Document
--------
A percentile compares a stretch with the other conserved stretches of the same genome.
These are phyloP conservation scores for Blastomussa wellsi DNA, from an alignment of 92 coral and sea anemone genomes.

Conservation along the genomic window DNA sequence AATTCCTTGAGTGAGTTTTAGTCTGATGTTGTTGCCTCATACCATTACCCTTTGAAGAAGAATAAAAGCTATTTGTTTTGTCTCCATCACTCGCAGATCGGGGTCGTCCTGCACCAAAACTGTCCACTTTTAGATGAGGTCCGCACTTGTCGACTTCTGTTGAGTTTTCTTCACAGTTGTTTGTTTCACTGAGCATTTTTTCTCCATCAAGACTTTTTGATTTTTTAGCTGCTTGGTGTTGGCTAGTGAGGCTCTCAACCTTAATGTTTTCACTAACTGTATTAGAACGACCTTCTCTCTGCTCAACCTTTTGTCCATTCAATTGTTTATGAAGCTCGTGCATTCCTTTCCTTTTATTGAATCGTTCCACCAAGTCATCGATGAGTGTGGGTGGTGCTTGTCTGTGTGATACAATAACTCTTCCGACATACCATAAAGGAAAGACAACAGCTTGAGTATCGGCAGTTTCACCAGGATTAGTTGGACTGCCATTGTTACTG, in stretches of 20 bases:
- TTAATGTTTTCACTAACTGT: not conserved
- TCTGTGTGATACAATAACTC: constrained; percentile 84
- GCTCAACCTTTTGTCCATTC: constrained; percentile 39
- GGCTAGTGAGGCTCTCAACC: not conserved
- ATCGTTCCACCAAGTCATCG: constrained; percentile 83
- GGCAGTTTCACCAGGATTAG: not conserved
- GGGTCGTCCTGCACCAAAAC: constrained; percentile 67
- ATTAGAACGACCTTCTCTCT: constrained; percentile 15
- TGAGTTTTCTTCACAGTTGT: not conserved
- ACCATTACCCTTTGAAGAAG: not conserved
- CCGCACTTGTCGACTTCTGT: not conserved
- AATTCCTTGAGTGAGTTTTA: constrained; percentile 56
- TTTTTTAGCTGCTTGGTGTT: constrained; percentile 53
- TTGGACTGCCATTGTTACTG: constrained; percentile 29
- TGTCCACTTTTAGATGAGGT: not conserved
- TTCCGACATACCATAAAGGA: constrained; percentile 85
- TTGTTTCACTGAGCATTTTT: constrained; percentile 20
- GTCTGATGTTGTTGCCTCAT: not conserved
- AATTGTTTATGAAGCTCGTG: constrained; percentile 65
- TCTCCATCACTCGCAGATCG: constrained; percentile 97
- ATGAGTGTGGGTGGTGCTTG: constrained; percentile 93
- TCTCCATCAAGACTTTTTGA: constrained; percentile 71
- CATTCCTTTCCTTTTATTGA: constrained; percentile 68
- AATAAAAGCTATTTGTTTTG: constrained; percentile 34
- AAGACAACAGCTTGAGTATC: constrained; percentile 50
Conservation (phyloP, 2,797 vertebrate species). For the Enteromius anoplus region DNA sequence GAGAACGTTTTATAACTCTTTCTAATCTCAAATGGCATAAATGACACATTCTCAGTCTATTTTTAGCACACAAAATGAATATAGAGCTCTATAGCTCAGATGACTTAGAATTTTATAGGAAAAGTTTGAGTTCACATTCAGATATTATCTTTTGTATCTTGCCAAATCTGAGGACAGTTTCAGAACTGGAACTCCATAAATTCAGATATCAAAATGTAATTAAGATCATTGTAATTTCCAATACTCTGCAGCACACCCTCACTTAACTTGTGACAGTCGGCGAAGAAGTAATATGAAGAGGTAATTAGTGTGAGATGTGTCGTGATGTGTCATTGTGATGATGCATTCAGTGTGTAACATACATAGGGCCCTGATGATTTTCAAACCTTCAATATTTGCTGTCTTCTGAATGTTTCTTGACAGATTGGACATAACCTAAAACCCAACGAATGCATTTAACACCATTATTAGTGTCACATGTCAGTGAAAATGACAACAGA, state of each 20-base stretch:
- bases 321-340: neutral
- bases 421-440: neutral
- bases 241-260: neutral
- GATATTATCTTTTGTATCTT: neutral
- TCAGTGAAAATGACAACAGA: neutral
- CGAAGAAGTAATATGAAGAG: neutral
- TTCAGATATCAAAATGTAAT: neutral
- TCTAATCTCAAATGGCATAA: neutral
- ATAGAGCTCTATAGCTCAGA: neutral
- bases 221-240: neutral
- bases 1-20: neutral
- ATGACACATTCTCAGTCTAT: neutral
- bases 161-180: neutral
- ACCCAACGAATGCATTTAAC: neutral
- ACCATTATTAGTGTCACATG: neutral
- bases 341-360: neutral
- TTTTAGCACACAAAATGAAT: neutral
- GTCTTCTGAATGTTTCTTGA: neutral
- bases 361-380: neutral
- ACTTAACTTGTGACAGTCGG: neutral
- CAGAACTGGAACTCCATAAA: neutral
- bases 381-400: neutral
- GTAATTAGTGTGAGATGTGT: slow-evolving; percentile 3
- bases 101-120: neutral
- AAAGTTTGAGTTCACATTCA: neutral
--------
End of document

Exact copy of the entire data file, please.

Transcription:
A percentile compares a stretch with the other conserved stretches of the same genome.
These are phyloP conservation scores for Blastomussa wellsi DNA, from an alignment of 92 coral and sea anemone genomes.

Conservation along the genomic window DNA sequence AATTCCTTGAGTGAGTTTTAGTCTGATGTTGTTGCCTCATACCATTACCCTTTGAAGAAGAATAAAAGCTATTTGTTTTGTCTCCATCACTCGCAGATCGGGGTCGTCCTGCACCAAAACTGTCCACTTTTAGATGAGGTCCGCACTTGTCGACTTCTGTTGAGTTTTCTTCACAGTTGTTTGTTTCACTGAGCATTTTTTCTCCATCAAGACTTTTTGATTTTTTAGCTGCTTGGTGTTGGCTAGTGAGGCTCTCAACCTTAATGTTTTCACTAACTGTATTAGAACGACCTTCTCTCTGCTCAACCTTTTGTCCATTCAATTGTTTATGAAGCTCGTGCATTCCTTTCCTTTTATTGAATCGTTCCACCAAGTCATCGATGAGTGTGGGTGGTGCTTGTCTGTGTGATACAATAACTCTTCCGACATACCATAAAGGAAAGACAACAGCTTGAGTATCGGCAGTTTCACCAGGATTAGTTGGACTGCCATTGTTACTG, in stretches of 20 bases:
- TTAATGTTTTCACTAACTGT: not conserved
- TCTGTGTGATACAATAACTC: constrained; percentile 84
- GCTCAACCTTTTGTCCATTC: constrained; percentile 39
- GGCTAGTGAGGCTCTCAACC: not conserved
- ATCGTTCCACCAAGTCATCG: constrained; percentile 83
- GGCAGTTTCACCAGGATTAG: not conserved
- GGGTCGTCCTGCACCAAAAC: constrained; percentile 67
- ATTAGAACGACCTTCTCTCT: constrained; percentile 15
- TGAGTTTTCTTCACAGTTGT: not conserved
- ACCATTACCCTTTGAAGAAG: not conserved
- CCGCACTTGTCGACTTCTGT: not conserved
- AATTCCTTGAGTGAGTTTTA: constrained; percentile 56
- TTTTTTAGCTGCTTGGTGTT: constrained; percentile 53
- TTGGACTGCCATTGTTACTG: constrained; percentile 29
- TGTCCACTTTTAGATGAGGT: not conserved
- TTCCGACATACCATAAAGGA: constrained; percentile 85
- TTGTTTCACTGAGCATTTTT: constrained; percentile 20
- GTCTGATGTTGTTGCCTCAT: not conserved
- AATTGTTTATGAAGCTCGTG: constrained; percentile 65
- TCTCCATCACTCGCAGATCG: constrained; percentile 97
- ATGAGTGTGGGTGGTGCTTG: constrained; percentile 93
- TCTCCATCAAGACTTTTTGA: constrained; percentile 71
- CATTCCTTTCCTTTTATTGA: constrained; percentile 68
- AATAAAAGCTATTTGTTTTG: constrained; percentile 34
- AAGACAACAGCTTGAGTATC: constrained; percentile 50
Conservation (phyloP, 2,797 vertebrate species). For the Enteromius anoplus region DNA sequence GAGAACGTTTTATAACTCTTTCTAATCTCAAATGGCATAAATGACACATTCTCAGTCTATTTTTAGCACACAAAATGAATATAGAGCTCTATAGCTCAGATGACTTAGAATTTTATAGGAAAAGTTTGAGTTCACATTCAGATATTATCTTTTGTATCTTGCCAAATCTGAGGACAGTTTCAGAACTGGAACTCCATAAATTCAGATATCAAAATGTAATTAAGATCATTGTAATTTCCAATACTCTGCAGCACACCCTCACTTAACTTGTGACAGTCGGCGAAGAAGTAATATGAAGAGGTAATTAGTGTGAGATGTGTCGTGATGTGTCATTGTGATGATGCATTCAGTGTGTAACATACATAGGGCCCTGATGATTTTCAAACCTTCAATATTTGCTGTCTTCTGAATGTTTCTTGACAGATTGGACATAACCTAAAACCCAACGAATGCATTTAACACCATTATTAGTGTCACATGTCAGTGAAAATGACAACAGA, state of each 20-base stretch:
- bases 321-340: neutral
- bases 421-440: neutral
- bases 241-260: neutral
- GATATTATCTTTTGTATCTT: neutral
- TCAGTGAAAATGACAACAGA: neutral
- CGAAGAAGTAATATGAAGAG: neutral
- TTCAGATATCAAAATGTAAT: neutral
- TCTAATCTCAAATGGCATAA: neutral
- ATAGAGCTCTATAGCTCAGA: neutral
- bases 221-240: neutral
- bases 1-20: neutral
- ATGACACATTCTCAGTCTAT: neutral
- bases 161-180: neutral
- ACCCAACGAATGCATTTAAC: neutral
- ACCATTATTAGTGTCACATG: neutral
- bases 341-360: neutral
- TTTTAGCACACAAAATGAAT: neutral
- GTCTTCTGAATGTTTCTTGA: neutral
- bases 361-380: neutral
- ACTTAACTTGTGACAGTCGG: neutral
- CAGAACTGGAACTCCATAAA: neutral
- bases 381-400: neutral
- GTAATTAGTGTGAGATGTGT: slow-evolving; percentile 3
- bases 101-120: neutral
- AAAGTTTGAGTTCACATTCA: neutral